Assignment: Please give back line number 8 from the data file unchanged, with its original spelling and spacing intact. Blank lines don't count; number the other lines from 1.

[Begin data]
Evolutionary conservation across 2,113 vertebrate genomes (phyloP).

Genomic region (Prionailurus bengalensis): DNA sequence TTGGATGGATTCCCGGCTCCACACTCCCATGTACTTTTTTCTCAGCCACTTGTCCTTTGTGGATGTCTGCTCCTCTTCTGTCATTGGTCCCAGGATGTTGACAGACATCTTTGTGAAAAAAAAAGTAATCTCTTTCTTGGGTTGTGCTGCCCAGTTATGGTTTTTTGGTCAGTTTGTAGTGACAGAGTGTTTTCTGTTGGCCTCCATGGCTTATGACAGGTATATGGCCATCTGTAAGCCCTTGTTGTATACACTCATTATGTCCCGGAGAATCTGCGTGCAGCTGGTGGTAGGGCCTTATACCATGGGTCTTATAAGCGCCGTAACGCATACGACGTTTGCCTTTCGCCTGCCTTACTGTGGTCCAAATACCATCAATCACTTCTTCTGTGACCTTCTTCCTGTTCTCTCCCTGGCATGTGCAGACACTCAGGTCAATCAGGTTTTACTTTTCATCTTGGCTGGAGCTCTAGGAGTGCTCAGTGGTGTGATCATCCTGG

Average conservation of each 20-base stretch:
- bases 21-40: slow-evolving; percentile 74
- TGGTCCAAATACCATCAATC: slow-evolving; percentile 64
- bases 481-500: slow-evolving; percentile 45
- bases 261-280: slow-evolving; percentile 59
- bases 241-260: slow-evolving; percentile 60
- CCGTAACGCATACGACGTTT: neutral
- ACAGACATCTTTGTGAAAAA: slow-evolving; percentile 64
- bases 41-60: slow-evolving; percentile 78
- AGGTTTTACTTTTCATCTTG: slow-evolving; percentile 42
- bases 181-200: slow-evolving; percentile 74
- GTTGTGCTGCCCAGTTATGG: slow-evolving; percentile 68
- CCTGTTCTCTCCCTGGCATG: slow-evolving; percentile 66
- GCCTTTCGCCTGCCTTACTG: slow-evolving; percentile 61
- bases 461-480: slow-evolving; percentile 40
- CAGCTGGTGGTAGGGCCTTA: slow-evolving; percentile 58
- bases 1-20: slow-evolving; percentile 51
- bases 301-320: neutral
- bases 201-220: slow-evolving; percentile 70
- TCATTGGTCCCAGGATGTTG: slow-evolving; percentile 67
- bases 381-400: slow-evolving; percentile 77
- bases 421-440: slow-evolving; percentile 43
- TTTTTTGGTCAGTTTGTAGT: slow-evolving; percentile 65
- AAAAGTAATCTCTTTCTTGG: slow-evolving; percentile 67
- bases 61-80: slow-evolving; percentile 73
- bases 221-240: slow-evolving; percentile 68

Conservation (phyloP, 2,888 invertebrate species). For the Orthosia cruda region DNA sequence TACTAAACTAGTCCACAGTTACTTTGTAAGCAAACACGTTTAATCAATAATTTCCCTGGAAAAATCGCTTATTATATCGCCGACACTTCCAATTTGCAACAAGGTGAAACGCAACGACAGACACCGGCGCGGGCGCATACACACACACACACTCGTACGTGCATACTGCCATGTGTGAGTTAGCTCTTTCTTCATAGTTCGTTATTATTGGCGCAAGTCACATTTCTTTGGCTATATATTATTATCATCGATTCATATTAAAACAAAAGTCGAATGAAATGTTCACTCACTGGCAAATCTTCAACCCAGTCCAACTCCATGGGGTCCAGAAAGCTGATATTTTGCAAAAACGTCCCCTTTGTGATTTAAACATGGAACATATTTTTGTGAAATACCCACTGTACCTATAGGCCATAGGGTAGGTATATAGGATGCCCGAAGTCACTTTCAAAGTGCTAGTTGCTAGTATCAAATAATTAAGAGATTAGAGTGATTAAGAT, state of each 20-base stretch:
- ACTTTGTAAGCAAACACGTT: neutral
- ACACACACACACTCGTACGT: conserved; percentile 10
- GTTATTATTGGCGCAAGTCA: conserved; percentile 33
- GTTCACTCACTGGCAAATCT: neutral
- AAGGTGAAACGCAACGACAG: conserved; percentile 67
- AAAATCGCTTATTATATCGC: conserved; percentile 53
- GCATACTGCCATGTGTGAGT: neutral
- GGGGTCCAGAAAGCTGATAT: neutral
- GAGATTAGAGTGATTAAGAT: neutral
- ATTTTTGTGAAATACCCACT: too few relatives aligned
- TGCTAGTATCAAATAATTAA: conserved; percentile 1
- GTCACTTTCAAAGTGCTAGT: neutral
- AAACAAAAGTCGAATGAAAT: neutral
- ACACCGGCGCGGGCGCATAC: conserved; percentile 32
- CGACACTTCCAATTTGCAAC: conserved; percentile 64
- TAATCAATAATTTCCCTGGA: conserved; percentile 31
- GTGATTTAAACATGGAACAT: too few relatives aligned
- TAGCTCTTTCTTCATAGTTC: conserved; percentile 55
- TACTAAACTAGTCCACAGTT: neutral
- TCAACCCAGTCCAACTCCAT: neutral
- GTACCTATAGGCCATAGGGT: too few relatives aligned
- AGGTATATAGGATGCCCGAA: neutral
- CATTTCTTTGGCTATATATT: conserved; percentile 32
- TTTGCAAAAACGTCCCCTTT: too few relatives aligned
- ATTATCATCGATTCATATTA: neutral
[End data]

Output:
- bases 241-260: slow-evolving; percentile 60